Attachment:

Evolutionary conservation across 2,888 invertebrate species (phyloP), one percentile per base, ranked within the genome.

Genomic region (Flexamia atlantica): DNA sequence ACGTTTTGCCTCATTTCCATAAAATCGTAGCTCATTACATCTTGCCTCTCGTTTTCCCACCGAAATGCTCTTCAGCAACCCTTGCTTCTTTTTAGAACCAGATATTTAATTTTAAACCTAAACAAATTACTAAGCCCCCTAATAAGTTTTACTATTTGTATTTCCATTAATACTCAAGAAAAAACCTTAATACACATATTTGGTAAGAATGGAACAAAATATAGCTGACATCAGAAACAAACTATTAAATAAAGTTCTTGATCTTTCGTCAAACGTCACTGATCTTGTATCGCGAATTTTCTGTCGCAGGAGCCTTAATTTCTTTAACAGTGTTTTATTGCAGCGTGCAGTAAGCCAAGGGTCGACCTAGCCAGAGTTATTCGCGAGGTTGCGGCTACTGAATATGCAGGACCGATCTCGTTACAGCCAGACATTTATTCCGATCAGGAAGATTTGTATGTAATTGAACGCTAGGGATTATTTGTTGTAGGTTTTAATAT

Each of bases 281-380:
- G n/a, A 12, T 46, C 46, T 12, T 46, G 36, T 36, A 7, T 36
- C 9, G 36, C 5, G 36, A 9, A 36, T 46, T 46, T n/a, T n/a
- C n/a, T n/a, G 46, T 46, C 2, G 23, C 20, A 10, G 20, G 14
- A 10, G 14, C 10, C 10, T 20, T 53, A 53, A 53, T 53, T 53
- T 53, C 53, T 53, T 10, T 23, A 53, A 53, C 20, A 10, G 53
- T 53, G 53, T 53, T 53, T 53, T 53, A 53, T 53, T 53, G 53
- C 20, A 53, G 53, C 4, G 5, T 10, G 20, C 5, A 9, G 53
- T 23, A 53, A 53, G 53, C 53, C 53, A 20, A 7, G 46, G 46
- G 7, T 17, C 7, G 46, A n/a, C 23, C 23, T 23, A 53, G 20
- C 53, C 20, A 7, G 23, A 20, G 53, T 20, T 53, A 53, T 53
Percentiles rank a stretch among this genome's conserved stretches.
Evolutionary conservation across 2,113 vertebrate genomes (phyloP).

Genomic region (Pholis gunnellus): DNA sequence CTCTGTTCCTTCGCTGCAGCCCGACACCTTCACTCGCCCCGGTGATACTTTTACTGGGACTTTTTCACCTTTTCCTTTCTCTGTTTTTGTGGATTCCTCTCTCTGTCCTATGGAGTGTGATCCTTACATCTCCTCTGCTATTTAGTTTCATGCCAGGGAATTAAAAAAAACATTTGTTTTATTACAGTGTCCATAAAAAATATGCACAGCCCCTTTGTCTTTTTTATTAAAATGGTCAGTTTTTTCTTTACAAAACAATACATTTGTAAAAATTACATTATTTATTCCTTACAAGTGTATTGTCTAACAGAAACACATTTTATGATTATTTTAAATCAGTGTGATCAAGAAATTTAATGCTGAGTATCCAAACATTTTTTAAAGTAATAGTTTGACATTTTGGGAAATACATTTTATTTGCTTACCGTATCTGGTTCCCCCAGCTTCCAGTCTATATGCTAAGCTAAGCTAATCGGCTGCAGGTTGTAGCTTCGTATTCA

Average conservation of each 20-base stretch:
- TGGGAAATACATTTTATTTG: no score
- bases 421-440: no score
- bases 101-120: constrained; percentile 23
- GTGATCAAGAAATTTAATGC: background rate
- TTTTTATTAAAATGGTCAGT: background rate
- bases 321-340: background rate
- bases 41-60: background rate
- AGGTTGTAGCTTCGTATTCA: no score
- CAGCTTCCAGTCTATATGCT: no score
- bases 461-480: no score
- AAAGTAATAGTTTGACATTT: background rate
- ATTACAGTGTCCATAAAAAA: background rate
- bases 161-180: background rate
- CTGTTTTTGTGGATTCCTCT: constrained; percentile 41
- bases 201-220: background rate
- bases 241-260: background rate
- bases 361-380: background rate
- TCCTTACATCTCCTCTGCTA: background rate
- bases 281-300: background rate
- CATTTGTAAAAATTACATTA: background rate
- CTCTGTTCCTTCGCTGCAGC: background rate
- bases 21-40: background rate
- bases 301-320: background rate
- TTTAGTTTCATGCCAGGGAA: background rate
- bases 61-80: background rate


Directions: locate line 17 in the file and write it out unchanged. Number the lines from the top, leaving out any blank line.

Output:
Average conservation of each 20-base stretch: